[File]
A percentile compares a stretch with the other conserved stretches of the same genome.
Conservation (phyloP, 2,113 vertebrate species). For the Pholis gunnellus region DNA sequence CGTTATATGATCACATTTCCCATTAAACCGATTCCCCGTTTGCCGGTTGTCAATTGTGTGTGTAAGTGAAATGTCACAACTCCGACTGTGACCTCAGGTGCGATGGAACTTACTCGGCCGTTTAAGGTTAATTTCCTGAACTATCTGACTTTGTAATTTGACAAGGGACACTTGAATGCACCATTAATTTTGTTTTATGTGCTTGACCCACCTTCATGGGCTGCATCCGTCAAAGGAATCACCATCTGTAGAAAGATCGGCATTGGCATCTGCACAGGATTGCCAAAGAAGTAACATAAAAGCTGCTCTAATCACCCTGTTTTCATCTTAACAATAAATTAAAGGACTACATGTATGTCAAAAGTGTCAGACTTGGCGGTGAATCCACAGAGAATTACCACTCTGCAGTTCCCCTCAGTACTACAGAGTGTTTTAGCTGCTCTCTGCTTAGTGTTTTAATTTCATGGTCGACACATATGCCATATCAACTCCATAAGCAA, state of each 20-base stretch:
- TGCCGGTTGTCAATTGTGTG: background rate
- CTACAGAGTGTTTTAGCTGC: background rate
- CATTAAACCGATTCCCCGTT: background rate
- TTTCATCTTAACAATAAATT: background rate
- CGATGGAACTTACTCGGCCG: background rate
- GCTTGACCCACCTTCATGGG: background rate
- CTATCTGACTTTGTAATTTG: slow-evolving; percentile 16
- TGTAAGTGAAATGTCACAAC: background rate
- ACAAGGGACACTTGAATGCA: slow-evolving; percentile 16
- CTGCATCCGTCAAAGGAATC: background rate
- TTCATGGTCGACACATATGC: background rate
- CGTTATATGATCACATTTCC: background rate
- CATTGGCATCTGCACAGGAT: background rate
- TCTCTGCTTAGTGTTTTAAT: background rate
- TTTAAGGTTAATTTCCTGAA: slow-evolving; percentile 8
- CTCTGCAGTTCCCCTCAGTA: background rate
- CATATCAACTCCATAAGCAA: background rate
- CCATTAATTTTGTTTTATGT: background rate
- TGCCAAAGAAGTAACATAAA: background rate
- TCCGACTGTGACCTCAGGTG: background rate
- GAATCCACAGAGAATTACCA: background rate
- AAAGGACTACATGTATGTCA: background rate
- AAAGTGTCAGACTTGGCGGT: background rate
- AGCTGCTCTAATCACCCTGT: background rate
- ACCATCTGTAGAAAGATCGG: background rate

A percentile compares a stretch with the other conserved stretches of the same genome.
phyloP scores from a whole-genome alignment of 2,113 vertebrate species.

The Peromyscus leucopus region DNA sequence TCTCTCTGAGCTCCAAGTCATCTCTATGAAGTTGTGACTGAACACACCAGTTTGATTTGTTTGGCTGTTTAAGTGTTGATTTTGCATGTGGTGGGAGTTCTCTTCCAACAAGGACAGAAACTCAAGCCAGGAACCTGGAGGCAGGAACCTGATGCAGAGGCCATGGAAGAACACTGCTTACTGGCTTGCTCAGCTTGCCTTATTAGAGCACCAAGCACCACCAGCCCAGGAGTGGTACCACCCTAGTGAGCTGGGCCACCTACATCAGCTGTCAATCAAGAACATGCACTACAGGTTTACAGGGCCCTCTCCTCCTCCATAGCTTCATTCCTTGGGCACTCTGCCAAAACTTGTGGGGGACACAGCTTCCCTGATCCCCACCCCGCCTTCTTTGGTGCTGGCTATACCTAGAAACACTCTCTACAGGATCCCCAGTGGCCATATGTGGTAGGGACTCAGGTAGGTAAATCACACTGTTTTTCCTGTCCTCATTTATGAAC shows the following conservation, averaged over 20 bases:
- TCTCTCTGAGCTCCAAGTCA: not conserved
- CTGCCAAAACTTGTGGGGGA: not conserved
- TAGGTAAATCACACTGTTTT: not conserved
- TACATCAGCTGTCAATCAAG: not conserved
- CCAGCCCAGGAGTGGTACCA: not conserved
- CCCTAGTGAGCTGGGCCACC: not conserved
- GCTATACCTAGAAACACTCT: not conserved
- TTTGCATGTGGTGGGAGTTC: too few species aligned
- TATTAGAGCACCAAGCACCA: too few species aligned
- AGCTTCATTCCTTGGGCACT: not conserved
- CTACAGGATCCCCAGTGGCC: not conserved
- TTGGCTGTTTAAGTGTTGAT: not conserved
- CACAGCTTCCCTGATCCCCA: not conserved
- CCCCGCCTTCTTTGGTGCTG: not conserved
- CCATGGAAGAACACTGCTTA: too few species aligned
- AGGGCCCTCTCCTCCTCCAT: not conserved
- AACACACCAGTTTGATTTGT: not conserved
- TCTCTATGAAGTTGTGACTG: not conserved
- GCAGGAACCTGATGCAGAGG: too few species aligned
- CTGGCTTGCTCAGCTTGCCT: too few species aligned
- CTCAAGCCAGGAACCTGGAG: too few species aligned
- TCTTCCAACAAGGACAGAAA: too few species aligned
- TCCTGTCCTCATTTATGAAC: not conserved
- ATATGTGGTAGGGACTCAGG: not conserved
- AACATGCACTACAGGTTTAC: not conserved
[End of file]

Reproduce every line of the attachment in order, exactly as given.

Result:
A percentile compares a stretch with the other conserved stretches of the same genome.
Conservation (phyloP, 2,113 vertebrate species). For the Pholis gunnellus region DNA sequence CGTTATATGATCACATTTCCCATTAAACCGATTCCCCGTTTGCCGGTTGTCAATTGTGTGTGTAAGTGAAATGTCACAACTCCGACTGTGACCTCAGGTGCGATGGAACTTACTCGGCCGTTTAAGGTTAATTTCCTGAACTATCTGACTTTGTAATTTGACAAGGGACACTTGAATGCACCATTAATTTTGTTTTATGTGCTTGACCCACCTTCATGGGCTGCATCCGTCAAAGGAATCACCATCTGTAGAAAGATCGGCATTGGCATCTGCACAGGATTGCCAAAGAAGTAACATAAAAGCTGCTCTAATCACCCTGTTTTCATCTTAACAATAAATTAAAGGACTACATGTATGTCAAAAGTGTCAGACTTGGCGGTGAATCCACAGAGAATTACCACTCTGCAGTTCCCCTCAGTACTACAGAGTGTTTTAGCTGCTCTCTGCTTAGTGTTTTAATTTCATGGTCGACACATATGCCATATCAACTCCATAAGCAA, state of each 20-base stretch:
- TGCCGGTTGTCAATTGTGTG: background rate
- CTACAGAGTGTTTTAGCTGC: background rate
- CATTAAACCGATTCCCCGTT: background rate
- TTTCATCTTAACAATAAATT: background rate
- CGATGGAACTTACTCGGCCG: background rate
- GCTTGACCCACCTTCATGGG: background rate
- CTATCTGACTTTGTAATTTG: slow-evolving; percentile 16
- TGTAAGTGAAATGTCACAAC: background rate
- ACAAGGGACACTTGAATGCA: slow-evolving; percentile 16
- CTGCATCCGTCAAAGGAATC: background rate
- TTCATGGTCGACACATATGC: background rate
- CGTTATATGATCACATTTCC: background rate
- CATTGGCATCTGCACAGGAT: background rate
- TCTCTGCTTAGTGTTTTAAT: background rate
- TTTAAGGTTAATTTCCTGAA: slow-evolving; percentile 8
- CTCTGCAGTTCCCCTCAGTA: background rate
- CATATCAACTCCATAAGCAA: background rate
- CCATTAATTTTGTTTTATGT: background rate
- TGCCAAAGAAGTAACATAAA: background rate
- TCCGACTGTGACCTCAGGTG: background rate
- GAATCCACAGAGAATTACCA: background rate
- AAAGGACTACATGTATGTCA: background rate
- AAAGTGTCAGACTTGGCGGT: background rate
- AGCTGCTCTAATCACCCTGT: background rate
- ACCATCTGTAGAAAGATCGG: background rate

A percentile compares a stretch with the other conserved stretches of the same genome.
phyloP scores from a whole-genome alignment of 2,113 vertebrate species.

The Peromyscus leucopus region DNA sequence TCTCTCTGAGCTCCAAGTCATCTCTATGAAGTTGTGACTGAACACACCAGTTTGATTTGTTTGGCTGTTTAAGTGTTGATTTTGCATGTGGTGGGAGTTCTCTTCCAACAAGGACAGAAACTCAAGCCAGGAACCTGGAGGCAGGAACCTGATGCAGAGGCCATGGAAGAACACTGCTTACTGGCTTGCTCAGCTTGCCTTATTAGAGCACCAAGCACCACCAGCCCAGGAGTGGTACCACCCTAGTGAGCTGGGCCACCTACATCAGCTGTCAATCAAGAACATGCACTACAGGTTTACAGGGCCCTCTCCTCCTCCATAGCTTCATTCCTTGGGCACTCTGCCAAAACTTGTGGGGGACACAGCTTCCCTGATCCCCACCCCGCCTTCTTTGGTGCTGGCTATACCTAGAAACACTCTCTACAGGATCCCCAGTGGCCATATGTGGTAGGGACTCAGGTAGGTAAATCACACTGTTTTTCCTGTCCTCATTTATGAAC shows the following conservation, averaged over 20 bases:
- TCTCTCTGAGCTCCAAGTCA: not conserved
- CTGCCAAAACTTGTGGGGGA: not conserved
- TAGGTAAATCACACTGTTTT: not conserved
- TACATCAGCTGTCAATCAAG: not conserved
- CCAGCCCAGGAGTGGTACCA: not conserved
- CCCTAGTGAGCTGGGCCACC: not conserved
- GCTATACCTAGAAACACTCT: not conserved
- TTTGCATGTGGTGGGAGTTC: too few species aligned
- TATTAGAGCACCAAGCACCA: too few species aligned
- AGCTTCATTCCTTGGGCACT: not conserved
- CTACAGGATCCCCAGTGGCC: not conserved
- TTGGCTGTTTAAGTGTTGAT: not conserved
- CACAGCTTCCCTGATCCCCA: not conserved
- CCCCGCCTTCTTTGGTGCTG: not conserved
- CCATGGAAGAACACTGCTTA: too few species aligned
- AGGGCCCTCTCCTCCTCCAT: not conserved
- AACACACCAGTTTGATTTGT: not conserved
- TCTCTATGAAGTTGTGACTG: not conserved
- GCAGGAACCTGATGCAGAGG: too few species aligned
- CTGGCTTGCTCAGCTTGCCT: too few species aligned
- CTCAAGCCAGGAACCTGGAG: too few species aligned
- TCTTCCAACAAGGACAGAAA: too few species aligned
- TCCTGTCCTCATTTATGAAC: not conserved
- ATATGTGGTAGGGACTCAGG: not conserved
- AACATGCACTACAGGTTTAC: not conserved